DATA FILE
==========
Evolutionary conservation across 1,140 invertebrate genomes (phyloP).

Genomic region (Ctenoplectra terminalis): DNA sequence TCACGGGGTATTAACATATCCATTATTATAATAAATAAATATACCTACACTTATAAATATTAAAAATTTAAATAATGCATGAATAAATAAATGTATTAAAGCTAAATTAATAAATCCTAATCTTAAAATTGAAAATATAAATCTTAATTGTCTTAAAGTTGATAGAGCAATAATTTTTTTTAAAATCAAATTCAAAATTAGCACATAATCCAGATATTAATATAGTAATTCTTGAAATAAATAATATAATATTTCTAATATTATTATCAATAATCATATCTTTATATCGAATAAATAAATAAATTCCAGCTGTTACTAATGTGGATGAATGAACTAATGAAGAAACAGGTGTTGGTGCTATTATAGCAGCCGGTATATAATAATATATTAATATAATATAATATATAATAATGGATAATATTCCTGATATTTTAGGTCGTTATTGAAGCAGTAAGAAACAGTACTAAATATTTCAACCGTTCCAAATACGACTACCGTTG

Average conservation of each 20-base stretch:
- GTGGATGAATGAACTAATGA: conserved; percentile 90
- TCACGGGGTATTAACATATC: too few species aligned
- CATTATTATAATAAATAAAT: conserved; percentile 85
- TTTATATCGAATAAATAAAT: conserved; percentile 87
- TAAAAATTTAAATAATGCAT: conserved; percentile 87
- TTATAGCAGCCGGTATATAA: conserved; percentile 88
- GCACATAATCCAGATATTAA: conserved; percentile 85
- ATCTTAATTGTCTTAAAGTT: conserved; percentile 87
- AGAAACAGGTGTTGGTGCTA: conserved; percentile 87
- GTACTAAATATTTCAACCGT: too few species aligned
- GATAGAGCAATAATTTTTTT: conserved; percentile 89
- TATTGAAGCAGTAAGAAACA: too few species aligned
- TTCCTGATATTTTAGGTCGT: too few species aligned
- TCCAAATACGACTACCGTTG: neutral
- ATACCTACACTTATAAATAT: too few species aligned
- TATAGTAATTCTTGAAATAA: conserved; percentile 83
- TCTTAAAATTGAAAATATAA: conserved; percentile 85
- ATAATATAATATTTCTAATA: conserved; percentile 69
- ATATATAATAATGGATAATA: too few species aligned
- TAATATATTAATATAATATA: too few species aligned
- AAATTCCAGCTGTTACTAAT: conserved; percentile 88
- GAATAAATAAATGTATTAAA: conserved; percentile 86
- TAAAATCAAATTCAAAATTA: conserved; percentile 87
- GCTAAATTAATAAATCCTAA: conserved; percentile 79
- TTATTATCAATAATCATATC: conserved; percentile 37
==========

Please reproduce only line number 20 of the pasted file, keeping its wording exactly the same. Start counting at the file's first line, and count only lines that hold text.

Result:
- TCTTAAAATTGAAAATATAA: conserved; percentile 85